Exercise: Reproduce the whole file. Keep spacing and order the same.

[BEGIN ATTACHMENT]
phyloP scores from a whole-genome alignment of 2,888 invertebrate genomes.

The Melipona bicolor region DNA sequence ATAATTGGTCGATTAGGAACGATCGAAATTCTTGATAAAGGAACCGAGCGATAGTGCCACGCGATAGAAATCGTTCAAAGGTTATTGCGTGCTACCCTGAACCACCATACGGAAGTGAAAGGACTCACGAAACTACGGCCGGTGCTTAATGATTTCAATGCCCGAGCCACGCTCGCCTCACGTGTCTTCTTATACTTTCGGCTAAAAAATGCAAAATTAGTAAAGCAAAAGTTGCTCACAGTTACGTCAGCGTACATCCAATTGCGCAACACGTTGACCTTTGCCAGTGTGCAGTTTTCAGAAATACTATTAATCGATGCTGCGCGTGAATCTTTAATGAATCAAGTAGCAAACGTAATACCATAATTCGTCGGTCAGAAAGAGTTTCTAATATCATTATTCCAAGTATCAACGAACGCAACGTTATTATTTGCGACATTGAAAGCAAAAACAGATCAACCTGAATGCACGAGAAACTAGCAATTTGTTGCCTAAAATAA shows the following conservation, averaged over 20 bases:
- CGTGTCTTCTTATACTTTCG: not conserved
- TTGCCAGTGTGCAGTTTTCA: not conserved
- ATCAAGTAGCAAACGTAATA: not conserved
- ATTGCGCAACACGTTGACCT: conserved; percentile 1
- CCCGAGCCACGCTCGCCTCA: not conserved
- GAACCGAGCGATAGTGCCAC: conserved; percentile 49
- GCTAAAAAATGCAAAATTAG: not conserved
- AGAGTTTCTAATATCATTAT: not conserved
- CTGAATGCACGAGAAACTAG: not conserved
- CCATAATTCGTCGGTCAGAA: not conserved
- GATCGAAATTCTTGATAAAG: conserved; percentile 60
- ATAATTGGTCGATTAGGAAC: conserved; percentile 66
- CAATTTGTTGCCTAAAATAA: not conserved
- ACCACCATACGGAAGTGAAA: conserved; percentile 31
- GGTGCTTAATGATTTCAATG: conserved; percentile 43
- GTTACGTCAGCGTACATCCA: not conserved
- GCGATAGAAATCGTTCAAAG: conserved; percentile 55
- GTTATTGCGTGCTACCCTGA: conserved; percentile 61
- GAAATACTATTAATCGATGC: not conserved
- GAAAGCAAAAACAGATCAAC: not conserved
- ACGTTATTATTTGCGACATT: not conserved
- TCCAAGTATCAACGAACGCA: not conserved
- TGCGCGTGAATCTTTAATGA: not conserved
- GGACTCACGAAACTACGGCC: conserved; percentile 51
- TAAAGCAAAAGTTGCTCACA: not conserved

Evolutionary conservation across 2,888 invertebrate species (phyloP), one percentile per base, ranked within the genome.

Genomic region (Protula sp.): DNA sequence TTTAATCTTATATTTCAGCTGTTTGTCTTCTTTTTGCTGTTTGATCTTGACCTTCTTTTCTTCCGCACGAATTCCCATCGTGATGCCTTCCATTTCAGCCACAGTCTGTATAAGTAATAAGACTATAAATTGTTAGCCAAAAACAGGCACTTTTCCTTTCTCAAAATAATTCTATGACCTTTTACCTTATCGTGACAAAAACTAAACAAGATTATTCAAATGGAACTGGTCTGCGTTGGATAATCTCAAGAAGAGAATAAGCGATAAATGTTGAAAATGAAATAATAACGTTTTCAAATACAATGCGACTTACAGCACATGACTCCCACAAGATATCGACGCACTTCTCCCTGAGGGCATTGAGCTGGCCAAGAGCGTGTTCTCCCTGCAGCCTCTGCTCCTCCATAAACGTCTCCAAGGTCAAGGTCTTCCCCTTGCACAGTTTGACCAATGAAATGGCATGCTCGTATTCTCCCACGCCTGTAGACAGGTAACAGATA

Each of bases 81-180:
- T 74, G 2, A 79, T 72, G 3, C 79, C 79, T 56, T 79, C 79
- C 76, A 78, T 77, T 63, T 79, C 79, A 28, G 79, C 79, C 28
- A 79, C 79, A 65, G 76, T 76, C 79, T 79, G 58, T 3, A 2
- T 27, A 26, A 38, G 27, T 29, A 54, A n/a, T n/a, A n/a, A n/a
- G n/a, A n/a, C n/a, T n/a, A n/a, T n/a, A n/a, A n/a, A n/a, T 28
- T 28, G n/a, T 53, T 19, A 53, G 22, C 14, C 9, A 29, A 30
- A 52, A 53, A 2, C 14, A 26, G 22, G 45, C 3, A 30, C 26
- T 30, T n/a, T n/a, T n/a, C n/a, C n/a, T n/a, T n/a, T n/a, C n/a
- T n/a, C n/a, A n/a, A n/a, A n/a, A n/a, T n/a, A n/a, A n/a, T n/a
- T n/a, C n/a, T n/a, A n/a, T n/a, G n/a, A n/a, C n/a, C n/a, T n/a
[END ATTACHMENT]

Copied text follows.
phyloP scores from a whole-genome alignment of 2,888 invertebrate genomes.

The Melipona bicolor region DNA sequence ATAATTGGTCGATTAGGAACGATCGAAATTCTTGATAAAGGAACCGAGCGATAGTGCCACGCGATAGAAATCGTTCAAAGGTTATTGCGTGCTACCCTGAACCACCATACGGAAGTGAAAGGACTCACGAAACTACGGCCGGTGCTTAATGATTTCAATGCCCGAGCCACGCTCGCCTCACGTGTCTTCTTATACTTTCGGCTAAAAAATGCAAAATTAGTAAAGCAAAAGTTGCTCACAGTTACGTCAGCGTACATCCAATTGCGCAACACGTTGACCTTTGCCAGTGTGCAGTTTTCAGAAATACTATTAATCGATGCTGCGCGTGAATCTTTAATGAATCAAGTAGCAAACGTAATACCATAATTCGTCGGTCAGAAAGAGTTTCTAATATCATTATTCCAAGTATCAACGAACGCAACGTTATTATTTGCGACATTGAAAGCAAAAACAGATCAACCTGAATGCACGAGAAACTAGCAATTTGTTGCCTAAAATAA shows the following conservation, averaged over 20 bases:
- CGTGTCTTCTTATACTTTCG: not conserved
- TTGCCAGTGTGCAGTTTTCA: not conserved
- ATCAAGTAGCAAACGTAATA: not conserved
- ATTGCGCAACACGTTGACCT: conserved; percentile 1
- CCCGAGCCACGCTCGCCTCA: not conserved
- GAACCGAGCGATAGTGCCAC: conserved; percentile 49
- GCTAAAAAATGCAAAATTAG: not conserved
- AGAGTTTCTAATATCATTAT: not conserved
- CTGAATGCACGAGAAACTAG: not conserved
- CCATAATTCGTCGGTCAGAA: not conserved
- GATCGAAATTCTTGATAAAG: conserved; percentile 60
- ATAATTGGTCGATTAGGAAC: conserved; percentile 66
- CAATTTGTTGCCTAAAATAA: not conserved
- ACCACCATACGGAAGTGAAA: conserved; percentile 31
- GGTGCTTAATGATTTCAATG: conserved; percentile 43
- GTTACGTCAGCGTACATCCA: not conserved
- GCGATAGAAATCGTTCAAAG: conserved; percentile 55
- GTTATTGCGTGCTACCCTGA: conserved; percentile 61
- GAAATACTATTAATCGATGC: not conserved
- GAAAGCAAAAACAGATCAAC: not conserved
- ACGTTATTATTTGCGACATT: not conserved
- TCCAAGTATCAACGAACGCA: not conserved
- TGCGCGTGAATCTTTAATGA: not conserved
- GGACTCACGAAACTACGGCC: conserved; percentile 51
- TAAAGCAAAAGTTGCTCACA: not conserved

Evolutionary conservation across 2,888 invertebrate species (phyloP), one percentile per base, ranked within the genome.

Genomic region (Protula sp.): DNA sequence TTTAATCTTATATTTCAGCTGTTTGTCTTCTTTTTGCTGTTTGATCTTGACCTTCTTTTCTTCCGCACGAATTCCCATCGTGATGCCTTCCATTTCAGCCACAGTCTGTATAAGTAATAAGACTATAAATTGTTAGCCAAAAACAGGCACTTTTCCTTTCTCAAAATAATTCTATGACCTTTTACCTTATCGTGACAAAAACTAAACAAGATTATTCAAATGGAACTGGTCTGCGTTGGATAATCTCAAGAAGAGAATAAGCGATAAATGTTGAAAATGAAATAATAACGTTTTCAAATACAATGCGACTTACAGCACATGACTCCCACAAGATATCGACGCACTTCTCCCTGAGGGCATTGAGCTGGCCAAGAGCGTGTTCTCCCTGCAGCCTCTGCTCCTCCATAAACGTCTCCAAGGTCAAGGTCTTCCCCTTGCACAGTTTGACCAATGAAATGGCATGCTCGTATTCTCCCACGCCTGTAGACAGGTAACAGATA

Each of bases 81-180:
- T 74, G 2, A 79, T 72, G 3, C 79, C 79, T 56, T 79, C 79
- C 76, A 78, T 77, T 63, T 79, C 79, A 28, G 79, C 79, C 28
- A 79, C 79, A 65, G 76, T 76, C 79, T 79, G 58, T 3, A 2
- T 27, A 26, A 38, G 27, T 29, A 54, A n/a, T n/a, A n/a, A n/a
- G n/a, A n/a, C n/a, T n/a, A n/a, T n/a, A n/a, A n/a, A n/a, T 28
- T 28, G n/a, T 53, T 19, A 53, G 22, C 14, C 9, A 29, A 30
- A 52, A 53, A 2, C 14, A 26, G 22, G 45, C 3, A 30, C 26
- T 30, T n/a, T n/a, T n/a, C n/a, C n/a, T n/a, T n/a, T n/a, C n/a
- T n/a, C n/a, A n/a, A n/a, A n/a, A n/a, T n/a, A n/a, A n/a, T n/a
- T n/a, C n/a, T n/a, A n/a, T n/a, G n/a, A n/a, C n/a, C n/a, T n/a